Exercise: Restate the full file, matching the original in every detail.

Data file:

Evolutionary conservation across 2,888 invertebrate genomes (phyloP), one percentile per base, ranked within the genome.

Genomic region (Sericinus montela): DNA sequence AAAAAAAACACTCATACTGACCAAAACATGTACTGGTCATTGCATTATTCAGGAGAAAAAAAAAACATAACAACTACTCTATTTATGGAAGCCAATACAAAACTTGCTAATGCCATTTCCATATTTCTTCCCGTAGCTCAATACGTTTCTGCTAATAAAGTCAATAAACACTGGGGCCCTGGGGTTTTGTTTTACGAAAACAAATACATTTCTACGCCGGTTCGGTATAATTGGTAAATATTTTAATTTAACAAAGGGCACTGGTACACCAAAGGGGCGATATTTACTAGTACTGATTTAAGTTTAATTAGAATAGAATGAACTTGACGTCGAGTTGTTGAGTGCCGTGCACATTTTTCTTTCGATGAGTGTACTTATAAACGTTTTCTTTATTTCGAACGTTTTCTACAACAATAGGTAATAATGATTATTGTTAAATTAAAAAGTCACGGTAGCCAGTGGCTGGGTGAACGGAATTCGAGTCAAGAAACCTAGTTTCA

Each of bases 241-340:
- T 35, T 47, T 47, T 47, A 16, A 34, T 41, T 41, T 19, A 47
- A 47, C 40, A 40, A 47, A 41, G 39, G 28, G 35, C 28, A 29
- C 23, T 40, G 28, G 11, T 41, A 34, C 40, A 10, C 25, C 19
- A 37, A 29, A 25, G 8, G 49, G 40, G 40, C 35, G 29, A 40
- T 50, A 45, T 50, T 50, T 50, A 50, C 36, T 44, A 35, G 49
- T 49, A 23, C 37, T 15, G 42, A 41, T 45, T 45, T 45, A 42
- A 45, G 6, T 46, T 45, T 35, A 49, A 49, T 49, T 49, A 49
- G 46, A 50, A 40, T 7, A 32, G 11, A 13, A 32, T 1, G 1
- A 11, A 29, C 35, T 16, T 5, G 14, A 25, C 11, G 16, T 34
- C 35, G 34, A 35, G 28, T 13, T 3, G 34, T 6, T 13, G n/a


Evolutionary conservation across 2,888 invertebrate genomes (phyloP), one percentile per base, ranked within the genome.

Genomic region (Sericinus montela): DNA sequence AAAAAAAACACTCATACTGACCAAAACATGTACTGGTCATTGCATTATTCAGGAGAAAAAAAAAACATAACAACTACTCTATTTATGGAAGCCAATACAAAACTTGCTAATGCCATTTCCATATTTCTTCCCGTAGCTCAATACGTTTCTGCTAATAAAGTCAATAAACACTGGGGCCCTGGGGTTTTGTTTTACGAAAACAAATACATTTCTACGCCGGTTCGGTATAATTGGTAAATATTTTAATTTAACAAAGGGCACTGGTACACCAAAGGGGCGATATTTACTAGTACTGATTTAAGTTTAATTAGAATAGAATGAACTTGACGTCGAGTTGTTGAGTGCCGTGCACATTTTTCTTTCGATGAGTGTACTTATAAACGTTTTCTTTATTTCGAACGTTTTCTACAACAATAGGTAATAATGATTATTGTTAAATTAAAAAGTCACGGTAGCCAGTGGCTGGGTGAACGGAATTCGAGTCAAGAAACCTAGTTTCA

Each of bases 241-340:
- T 35, T 47, T 47, T 47, A 16, A 34, T 41, T 41, T 19, A 47
- A 47, C 40, A 40, A 47, A 41, G 39, G 28, G 35, C 28, A 29
- C 23, T 40, G 28, G 11, T 41, A 34, C 40, A 10, C 25, C 19
- A 37, A 29, A 25, G 8, G 49, G 40, G 40, C 35, G 29, A 40
- T 50, A 45, T 50, T 50, T 50, A 50, C 36, T 44, A 35, G 49
- T 49, A 23, C 37, T 15, G 42, A 41, T 45, T 45, T 45, A 42
- A 45, G 6, T 46, T 45, T 35, A 49, A 49, T 49, T 49, A 49
- G 46, A 50, A 40, T 7, A 32, G 11, A 13, A 32, T 1, G 1
- A 11, A 29, C 35, T 16, T 5, G 14, A 25, C 11, G 16, T 34
- C 35, G 34, A 35, G 28, T 13, T 3, G 34, T 6, T 13, G n/a